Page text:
Volunteering with Animals

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If you’re an animal lover with a lot of love to give, then why not sign up for some animal volunteer work? Whether you’re a cat, dog, or bird lover (or something else entirely) there are plenty of ways you can play a key role in transforming an animal’s life.

By getting involved with an animal charity, you can enjoy the perks of being around animals, such as regular walking and cuddles, without having to worry about long-term commitment. For example, why not be a puppy walker for a guide dog in training, or foster a pet awaiting a permanent home?

There may also be local volunteering opportunities in your community e.g. you can be a ‘puppy socialiser’ for police dogs in training – get in touch with your local police service to find out more about current vacancies. There are so many ways you can help – just have a look at some of the possibilities below.

If you’re looking to the future and are interested in animal volunteering opportunities abroad, please see our Volunteering Abroad section.

What sort of roles are available?

Animal Fosterer

By fostering an animal, you’re agreeing to love and care for them temporarily to improve their quality of life. An animal will live with you whilst they await permanent rehoming to minimise their stay in an animal shelter.

You should be prepared that sometimes animals who have been rescued from abuse or neglect may have behavioural issues, but the shelter responsible for the animal can provide advice and training on how to care for them. There’s also no need to worry about what fostering will cost you, as things like food and vets bills are usually taken care of by the respective animal charity.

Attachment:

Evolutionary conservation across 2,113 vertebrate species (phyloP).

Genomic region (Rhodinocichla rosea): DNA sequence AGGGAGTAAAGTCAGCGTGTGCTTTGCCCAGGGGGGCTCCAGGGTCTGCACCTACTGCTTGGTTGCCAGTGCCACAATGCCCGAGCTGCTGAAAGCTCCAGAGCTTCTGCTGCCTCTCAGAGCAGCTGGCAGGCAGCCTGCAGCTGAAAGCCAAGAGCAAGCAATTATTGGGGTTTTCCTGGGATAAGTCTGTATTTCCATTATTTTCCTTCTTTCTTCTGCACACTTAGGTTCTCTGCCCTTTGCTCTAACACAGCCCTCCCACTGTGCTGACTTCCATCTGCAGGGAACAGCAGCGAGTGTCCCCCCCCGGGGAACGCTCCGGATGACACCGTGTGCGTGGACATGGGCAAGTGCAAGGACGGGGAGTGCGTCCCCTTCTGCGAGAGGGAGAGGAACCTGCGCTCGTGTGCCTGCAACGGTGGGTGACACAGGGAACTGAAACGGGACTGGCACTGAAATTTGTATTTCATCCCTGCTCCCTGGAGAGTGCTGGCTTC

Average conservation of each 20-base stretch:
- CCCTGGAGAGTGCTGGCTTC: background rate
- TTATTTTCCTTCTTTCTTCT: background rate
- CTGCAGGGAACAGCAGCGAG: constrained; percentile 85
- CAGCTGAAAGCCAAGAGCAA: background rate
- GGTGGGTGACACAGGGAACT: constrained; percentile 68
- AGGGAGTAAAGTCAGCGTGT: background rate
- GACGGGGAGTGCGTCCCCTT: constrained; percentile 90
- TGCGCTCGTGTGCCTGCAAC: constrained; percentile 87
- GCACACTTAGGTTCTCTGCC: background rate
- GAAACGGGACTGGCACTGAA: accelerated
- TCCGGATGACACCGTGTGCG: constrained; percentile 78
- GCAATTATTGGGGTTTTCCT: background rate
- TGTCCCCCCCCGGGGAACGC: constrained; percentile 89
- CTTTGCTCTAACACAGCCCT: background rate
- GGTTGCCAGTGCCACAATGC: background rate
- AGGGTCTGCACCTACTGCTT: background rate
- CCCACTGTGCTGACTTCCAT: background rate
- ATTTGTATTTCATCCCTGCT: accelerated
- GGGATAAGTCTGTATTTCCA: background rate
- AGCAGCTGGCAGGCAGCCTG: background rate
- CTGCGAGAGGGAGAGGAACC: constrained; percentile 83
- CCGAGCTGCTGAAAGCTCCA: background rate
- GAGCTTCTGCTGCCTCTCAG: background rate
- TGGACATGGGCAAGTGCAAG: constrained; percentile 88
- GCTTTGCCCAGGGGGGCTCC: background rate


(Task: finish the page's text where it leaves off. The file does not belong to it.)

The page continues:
It’s usually a mid to long-term commitment, as you could be fostering or boarding an animal for an extended period of time whilst a permanent home is found.

Spending quality time with an animal who needs your help can be highly rewarding. There’s often a real tangible sense of satisfaction from seeing the impact you can have on their day-to-day wellbeing.

In fact, one of the most difficult things can be preparing to say goodbye when the charity manage to find a new, permanent home for an animal that you have cared for. Many people are unwilling to go through this, which is all the more reason why there’s such a need for volunteers who are prepared to love unconditionally, and then let them leave.

If you think you can help show an animal another chance in life, a good starting point would be the charity Dog’s Trust which offers many different fostering opportunities.

Puppy Raiser

Through the support of dedicated volunteers, Guide Dogs can begin implementing basic training to their puppies, from just eight weeks old. Puppy raiser volunteers will look after a guide dog puppy for around 15 months, 24/7 within their home.